The deity Tartarus. The force of conquest and destruction. Whatever they want, it will be taken. Because Tartarus sees themselves as the owner of everything, as they despise everything. Their servants—Titans—are to impose this deity’s limitless will, with no guilt or shame. Without challenging it. It has been like this era after era, since the beginning of time. Until now, when primordial tears announce the end of the Eternal.
This short film is a result of a different approach to our creative process. A psychedelic creative trip we embarked upon during several months of lockdown.
It all started with a raging need to let our creative energy take some shape. We were looking for a project that could challenge our skills and understanding of our own craft at that moment. There were so many things we wanted to try—both technical and creative—we just couldn't focus. It felt overwhelming at times.
Then Juan Barabani jumped on board bringing his fresh vision, his deep love of art, and a collaborative spirit—and things started to get trippy. The animatic came naturally, too: a reflexive, tranquil pace that let one dwell on the excruciating amount of little details we would be animating. Also, that rhythm felt cosmic and solemn.
Clocking in at around 2 minutes, with few shots, complex designs, and subtle actions, we knew animation had to be challenging but survivable, so we set ourselves up for “traumatizing.”
We then established 3 rules:
- Economize. Animate at the lowest frame rate possible to force us to carefully draw each pose and set the right exposition for each keyframe.
- Be creative with the animation ideas, but don’t go beyond the tone suggested and inspired by the style frames.
- Carefully plan the composition workflow.
But to be honest the final comp rule was: More pain, more gain. Hope you all enjoy and get mesmerized by Tartarus.
Radicalization Pipeline, 2021, Theoklitos Triantafyllidis (GR) / Prix Ars Electronica 2022 / Honorary Mention / 03:09
Two seemingly endless hordes clash into a violent free-for-all, swinging large melee weapons and shouting with distorted voices. A wide range of characters—from citizen militias to fantastical creatures—enter the screen only to kill each other, wave after wave, sinking their virtual bodies slowly into a muddy landscape. The mood occasionally lightens up by the medieval covers of familiar pop songs that complete the soundscape conceived by the composer and sound designer Diego Navarro. Looking at phenomena such as the rise of QAnon, the artist suggests connections between gamification, fantasy, and political radicalization.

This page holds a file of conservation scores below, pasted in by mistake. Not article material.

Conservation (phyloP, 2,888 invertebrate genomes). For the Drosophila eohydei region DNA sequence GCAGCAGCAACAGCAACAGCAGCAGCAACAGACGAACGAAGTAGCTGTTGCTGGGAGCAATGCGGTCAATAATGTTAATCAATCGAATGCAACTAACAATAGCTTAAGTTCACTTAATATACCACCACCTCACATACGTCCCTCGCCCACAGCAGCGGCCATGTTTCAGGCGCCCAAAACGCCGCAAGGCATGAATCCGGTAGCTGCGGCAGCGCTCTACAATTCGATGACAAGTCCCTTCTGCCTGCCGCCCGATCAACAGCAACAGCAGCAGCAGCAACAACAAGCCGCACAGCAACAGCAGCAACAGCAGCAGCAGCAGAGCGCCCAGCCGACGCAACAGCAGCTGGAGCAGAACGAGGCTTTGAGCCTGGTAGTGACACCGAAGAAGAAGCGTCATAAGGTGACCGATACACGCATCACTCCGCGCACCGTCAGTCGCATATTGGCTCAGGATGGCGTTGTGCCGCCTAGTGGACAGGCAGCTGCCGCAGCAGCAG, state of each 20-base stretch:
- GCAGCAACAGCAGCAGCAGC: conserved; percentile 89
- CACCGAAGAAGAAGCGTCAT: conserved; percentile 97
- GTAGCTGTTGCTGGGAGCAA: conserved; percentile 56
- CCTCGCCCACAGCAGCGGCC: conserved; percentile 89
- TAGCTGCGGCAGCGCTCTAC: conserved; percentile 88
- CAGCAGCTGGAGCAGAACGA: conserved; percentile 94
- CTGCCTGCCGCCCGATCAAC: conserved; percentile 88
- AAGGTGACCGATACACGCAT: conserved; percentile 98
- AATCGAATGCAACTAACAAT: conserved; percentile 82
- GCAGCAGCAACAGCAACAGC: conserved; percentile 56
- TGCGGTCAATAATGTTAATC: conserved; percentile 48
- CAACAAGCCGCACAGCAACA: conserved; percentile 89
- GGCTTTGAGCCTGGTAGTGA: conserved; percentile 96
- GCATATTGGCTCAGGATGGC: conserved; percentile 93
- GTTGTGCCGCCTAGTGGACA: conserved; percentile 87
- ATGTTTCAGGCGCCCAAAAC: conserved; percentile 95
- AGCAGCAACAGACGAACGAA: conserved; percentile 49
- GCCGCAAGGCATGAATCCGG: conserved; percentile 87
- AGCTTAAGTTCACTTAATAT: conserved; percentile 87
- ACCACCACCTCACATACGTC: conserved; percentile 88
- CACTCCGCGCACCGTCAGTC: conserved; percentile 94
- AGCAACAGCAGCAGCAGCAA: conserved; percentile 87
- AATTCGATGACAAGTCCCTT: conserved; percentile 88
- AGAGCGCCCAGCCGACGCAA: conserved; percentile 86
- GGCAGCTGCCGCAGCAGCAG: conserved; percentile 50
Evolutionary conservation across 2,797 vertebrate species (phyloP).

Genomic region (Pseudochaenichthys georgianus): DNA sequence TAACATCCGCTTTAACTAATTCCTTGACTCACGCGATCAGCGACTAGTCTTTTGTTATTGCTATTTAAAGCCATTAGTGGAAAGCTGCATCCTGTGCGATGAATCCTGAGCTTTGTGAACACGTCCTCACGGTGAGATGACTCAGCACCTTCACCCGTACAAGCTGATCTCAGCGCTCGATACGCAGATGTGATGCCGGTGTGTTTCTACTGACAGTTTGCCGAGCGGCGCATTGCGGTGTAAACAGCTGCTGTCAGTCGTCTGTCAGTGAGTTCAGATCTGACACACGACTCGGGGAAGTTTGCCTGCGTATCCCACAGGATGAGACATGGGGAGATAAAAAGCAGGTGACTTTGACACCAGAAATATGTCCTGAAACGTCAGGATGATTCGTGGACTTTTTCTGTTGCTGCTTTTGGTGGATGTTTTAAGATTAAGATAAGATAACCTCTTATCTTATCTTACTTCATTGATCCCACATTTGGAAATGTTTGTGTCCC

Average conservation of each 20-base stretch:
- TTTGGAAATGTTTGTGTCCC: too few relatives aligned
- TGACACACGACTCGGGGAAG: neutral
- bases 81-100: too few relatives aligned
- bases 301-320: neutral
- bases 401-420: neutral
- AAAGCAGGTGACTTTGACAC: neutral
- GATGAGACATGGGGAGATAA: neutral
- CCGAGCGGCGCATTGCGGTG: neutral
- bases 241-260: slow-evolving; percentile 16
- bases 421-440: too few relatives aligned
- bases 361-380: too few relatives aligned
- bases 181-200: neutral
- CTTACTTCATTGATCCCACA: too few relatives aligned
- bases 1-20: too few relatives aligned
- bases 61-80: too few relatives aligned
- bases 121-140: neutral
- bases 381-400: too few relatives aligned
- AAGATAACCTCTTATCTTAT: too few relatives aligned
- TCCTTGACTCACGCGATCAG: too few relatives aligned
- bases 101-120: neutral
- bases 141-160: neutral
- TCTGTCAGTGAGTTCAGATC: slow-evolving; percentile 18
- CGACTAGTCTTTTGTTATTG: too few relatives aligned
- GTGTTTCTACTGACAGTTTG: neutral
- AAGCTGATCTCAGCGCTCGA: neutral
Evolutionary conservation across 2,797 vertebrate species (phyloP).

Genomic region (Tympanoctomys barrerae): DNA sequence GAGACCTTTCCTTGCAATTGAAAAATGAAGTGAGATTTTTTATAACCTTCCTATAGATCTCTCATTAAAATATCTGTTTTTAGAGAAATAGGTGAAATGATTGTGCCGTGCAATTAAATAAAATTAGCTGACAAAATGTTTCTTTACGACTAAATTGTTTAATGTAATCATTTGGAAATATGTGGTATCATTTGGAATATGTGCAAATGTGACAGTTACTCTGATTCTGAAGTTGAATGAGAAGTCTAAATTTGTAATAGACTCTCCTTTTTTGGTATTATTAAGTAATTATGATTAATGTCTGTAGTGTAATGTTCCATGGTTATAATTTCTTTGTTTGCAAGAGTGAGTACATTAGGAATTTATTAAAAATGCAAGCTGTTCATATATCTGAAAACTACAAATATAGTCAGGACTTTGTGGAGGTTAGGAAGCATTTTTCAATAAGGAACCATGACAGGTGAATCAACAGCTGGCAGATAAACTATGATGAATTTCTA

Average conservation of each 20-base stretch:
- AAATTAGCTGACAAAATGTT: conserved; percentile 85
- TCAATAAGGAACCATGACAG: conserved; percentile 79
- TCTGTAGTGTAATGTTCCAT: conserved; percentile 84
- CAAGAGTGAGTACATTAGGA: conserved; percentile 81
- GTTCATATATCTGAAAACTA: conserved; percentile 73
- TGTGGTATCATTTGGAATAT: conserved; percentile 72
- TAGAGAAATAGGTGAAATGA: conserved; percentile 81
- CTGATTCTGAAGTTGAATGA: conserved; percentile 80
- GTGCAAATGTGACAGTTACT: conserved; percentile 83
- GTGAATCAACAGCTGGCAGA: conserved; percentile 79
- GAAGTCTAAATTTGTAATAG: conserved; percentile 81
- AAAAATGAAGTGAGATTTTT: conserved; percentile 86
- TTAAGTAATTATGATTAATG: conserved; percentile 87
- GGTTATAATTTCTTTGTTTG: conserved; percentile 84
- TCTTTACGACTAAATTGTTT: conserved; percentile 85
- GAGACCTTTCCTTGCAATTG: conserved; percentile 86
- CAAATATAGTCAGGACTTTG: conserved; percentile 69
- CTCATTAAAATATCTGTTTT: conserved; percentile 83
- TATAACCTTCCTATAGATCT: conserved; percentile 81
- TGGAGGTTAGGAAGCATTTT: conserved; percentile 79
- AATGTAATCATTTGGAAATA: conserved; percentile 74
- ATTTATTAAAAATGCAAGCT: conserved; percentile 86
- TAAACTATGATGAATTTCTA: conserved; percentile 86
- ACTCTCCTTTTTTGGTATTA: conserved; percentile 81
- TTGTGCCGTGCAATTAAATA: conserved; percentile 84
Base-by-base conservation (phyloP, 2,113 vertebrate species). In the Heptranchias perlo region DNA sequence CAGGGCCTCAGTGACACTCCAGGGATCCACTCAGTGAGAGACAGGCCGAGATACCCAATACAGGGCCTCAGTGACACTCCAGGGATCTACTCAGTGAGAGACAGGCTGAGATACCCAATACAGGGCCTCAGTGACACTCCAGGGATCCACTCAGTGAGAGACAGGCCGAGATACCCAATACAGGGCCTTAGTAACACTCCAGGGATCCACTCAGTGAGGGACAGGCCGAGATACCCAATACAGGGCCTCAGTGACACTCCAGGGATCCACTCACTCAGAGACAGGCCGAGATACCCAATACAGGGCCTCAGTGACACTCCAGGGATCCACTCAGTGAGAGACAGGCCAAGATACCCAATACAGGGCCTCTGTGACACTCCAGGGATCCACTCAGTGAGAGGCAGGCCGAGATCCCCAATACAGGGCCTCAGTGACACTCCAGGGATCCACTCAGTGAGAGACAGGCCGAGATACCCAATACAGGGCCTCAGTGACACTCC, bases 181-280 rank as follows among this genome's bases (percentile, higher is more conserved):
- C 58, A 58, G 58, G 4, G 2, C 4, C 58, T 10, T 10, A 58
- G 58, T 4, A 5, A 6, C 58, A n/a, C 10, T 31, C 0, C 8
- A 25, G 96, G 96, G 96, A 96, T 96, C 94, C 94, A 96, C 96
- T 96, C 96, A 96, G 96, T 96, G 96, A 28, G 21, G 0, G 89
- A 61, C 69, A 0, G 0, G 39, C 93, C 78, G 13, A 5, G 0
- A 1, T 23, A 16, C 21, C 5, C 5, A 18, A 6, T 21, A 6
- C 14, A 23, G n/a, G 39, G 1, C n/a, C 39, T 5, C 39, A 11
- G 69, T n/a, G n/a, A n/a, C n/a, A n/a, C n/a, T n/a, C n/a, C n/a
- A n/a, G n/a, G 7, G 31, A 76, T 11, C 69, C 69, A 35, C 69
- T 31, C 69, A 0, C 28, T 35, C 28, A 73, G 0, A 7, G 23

The Crow, Glenn Marshall (UK) / Prix Ars Electronica 2022 / Honorary Mention / 03:00
Very, Very, Tremendously, Guangli LIU (CN) / Prix Ars Electronica 2022 / Honorary Mention / 12:12
In this animation, artificial intelligence is used to transform a dancer into a crow. Based on a live action short film, AI is used to transform each video frame into a painting using text to image synthesis. A derelict building becomes a desolate landscape, and a dancer becomes a human crow figure. The result is a haunting and compelling piece that follows the crow through its brief dance in a landscape of post-apocalyptic barrenness, to its inevitable demise.
When fox and rabbit say goodnight, Finn Stevenhagen (NL) / Prix Ars Electronica 2022/ Honorary Mention / 20:29
When fox and rabbit say goodnight. is a short film following a boy on his search for love and constancy. The film appropriates the hollow animation aesthetic of early 2000s’ video games to explore the themes of neglect and grief through the limited dialogue, body language, and the depiction of characters. Negligence during the modeling, texturing, and animation stages has become the basis for the unspoken narrative and reinforces the themes. Juxtaposition of the characters’ limited ability to express themselves with their desire to do just that, presents clearly artificial depictions of humans as closely to their real counterparts.